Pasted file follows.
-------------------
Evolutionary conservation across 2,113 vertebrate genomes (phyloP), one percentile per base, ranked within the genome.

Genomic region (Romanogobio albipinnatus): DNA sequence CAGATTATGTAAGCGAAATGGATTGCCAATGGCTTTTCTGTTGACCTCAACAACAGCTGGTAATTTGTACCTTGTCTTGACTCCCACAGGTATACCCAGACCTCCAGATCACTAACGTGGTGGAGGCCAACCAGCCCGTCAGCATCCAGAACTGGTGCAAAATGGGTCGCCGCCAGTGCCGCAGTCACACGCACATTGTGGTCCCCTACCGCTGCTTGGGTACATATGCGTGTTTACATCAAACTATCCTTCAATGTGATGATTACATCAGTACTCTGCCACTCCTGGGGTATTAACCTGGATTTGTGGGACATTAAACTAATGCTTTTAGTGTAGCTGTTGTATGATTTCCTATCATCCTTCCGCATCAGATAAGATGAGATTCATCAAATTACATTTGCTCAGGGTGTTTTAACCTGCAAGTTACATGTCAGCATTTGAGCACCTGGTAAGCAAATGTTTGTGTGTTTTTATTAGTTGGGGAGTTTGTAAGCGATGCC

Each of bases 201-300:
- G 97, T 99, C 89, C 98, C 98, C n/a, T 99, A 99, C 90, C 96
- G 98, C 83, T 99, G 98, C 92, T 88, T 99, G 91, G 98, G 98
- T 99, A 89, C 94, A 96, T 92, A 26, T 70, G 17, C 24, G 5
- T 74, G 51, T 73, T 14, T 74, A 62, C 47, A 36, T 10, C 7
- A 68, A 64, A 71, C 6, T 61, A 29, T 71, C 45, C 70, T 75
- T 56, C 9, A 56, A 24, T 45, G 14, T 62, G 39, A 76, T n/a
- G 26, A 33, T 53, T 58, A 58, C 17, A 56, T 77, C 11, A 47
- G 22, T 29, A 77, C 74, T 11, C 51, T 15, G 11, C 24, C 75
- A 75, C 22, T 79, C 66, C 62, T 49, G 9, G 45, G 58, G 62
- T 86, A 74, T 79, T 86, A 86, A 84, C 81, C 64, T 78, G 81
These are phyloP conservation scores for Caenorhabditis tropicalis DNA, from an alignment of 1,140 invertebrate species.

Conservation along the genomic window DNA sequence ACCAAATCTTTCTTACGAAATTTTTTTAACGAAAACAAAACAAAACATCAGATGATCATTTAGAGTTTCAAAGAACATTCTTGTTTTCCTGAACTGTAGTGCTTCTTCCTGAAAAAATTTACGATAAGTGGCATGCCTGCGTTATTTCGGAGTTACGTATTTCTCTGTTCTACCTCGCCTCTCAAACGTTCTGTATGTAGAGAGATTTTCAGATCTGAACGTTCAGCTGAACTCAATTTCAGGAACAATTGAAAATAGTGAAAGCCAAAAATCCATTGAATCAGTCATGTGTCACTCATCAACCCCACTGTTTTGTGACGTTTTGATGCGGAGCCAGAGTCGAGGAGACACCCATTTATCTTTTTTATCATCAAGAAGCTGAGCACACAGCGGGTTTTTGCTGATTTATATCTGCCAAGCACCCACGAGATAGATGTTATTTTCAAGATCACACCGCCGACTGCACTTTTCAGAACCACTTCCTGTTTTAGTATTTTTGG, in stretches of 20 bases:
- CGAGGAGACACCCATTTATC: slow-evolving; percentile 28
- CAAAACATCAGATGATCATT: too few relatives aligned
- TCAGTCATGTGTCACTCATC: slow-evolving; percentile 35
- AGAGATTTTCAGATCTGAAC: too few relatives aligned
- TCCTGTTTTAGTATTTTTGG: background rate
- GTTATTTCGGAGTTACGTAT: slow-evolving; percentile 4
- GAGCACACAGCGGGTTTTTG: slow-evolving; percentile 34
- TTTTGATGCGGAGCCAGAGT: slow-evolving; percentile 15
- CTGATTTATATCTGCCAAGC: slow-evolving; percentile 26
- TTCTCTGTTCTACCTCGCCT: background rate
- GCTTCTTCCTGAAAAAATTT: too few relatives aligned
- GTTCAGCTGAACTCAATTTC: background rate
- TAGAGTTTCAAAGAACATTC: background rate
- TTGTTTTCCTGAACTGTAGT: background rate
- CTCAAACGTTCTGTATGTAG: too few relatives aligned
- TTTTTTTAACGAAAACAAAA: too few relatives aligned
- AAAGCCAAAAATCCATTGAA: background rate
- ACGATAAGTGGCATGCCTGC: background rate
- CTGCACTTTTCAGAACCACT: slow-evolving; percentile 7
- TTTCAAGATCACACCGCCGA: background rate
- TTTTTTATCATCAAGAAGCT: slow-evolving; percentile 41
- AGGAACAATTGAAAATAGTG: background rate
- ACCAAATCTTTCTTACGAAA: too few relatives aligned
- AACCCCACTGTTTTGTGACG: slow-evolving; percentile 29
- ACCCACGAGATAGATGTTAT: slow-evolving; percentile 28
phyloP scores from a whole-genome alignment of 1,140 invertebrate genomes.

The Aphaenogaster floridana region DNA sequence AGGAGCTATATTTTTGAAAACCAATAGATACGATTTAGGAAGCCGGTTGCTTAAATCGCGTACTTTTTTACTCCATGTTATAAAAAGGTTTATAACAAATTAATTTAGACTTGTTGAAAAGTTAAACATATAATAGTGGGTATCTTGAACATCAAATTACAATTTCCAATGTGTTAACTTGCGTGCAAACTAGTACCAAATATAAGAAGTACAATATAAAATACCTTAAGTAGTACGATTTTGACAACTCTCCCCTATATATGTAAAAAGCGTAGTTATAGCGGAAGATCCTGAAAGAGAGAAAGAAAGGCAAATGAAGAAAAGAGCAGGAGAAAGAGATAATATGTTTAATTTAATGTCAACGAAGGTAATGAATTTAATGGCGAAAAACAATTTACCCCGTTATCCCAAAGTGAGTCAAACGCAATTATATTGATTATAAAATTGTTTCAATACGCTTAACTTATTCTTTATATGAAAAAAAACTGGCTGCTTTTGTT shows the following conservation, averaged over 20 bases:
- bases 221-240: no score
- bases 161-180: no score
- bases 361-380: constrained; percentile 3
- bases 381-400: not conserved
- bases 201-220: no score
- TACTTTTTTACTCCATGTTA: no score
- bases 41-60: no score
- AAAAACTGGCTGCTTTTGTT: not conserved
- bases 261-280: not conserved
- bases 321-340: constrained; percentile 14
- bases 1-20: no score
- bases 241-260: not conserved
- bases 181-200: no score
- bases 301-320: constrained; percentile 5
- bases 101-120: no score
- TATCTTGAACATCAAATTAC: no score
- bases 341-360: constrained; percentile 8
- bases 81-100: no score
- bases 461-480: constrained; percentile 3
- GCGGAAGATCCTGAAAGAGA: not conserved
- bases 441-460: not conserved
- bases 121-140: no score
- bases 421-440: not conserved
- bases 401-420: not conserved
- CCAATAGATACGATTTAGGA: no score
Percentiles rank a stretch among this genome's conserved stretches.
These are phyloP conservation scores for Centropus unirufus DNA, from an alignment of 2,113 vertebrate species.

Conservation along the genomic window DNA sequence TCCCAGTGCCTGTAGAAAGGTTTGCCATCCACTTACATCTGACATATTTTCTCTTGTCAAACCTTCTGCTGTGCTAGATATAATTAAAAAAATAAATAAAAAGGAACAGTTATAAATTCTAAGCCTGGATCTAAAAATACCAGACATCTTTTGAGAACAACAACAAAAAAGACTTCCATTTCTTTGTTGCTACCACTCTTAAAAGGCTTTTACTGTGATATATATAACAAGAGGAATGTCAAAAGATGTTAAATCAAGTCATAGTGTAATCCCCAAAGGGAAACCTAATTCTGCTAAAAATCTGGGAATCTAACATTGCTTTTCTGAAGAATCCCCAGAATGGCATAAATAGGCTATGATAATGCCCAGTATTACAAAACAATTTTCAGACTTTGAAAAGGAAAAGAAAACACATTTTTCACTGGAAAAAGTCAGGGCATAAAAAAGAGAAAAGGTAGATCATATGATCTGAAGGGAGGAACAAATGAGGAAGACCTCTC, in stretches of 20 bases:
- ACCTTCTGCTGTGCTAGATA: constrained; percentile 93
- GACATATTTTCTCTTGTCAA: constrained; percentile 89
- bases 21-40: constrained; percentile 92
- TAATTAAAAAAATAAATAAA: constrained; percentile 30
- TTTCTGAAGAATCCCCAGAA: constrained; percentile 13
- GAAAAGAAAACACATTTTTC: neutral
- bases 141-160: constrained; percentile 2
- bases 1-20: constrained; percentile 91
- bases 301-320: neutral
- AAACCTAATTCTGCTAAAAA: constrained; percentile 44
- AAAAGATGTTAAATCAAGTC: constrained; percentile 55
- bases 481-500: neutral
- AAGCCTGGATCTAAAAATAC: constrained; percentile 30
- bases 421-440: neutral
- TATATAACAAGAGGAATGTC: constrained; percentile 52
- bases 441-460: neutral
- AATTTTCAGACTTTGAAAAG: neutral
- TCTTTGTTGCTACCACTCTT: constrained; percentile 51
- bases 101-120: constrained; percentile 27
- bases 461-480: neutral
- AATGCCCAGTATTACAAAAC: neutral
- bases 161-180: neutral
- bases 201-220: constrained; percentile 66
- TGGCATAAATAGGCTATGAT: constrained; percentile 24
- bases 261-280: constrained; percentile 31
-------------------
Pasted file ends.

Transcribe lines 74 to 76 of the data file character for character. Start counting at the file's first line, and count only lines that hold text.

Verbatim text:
- TAATTAAAAAAATAAATAAA: constrained; percentile 30
- TTTCTGAAGAATCCCCAGAA: constrained; percentile 13
- GAAAAGAAAACACATTTTTC: neutral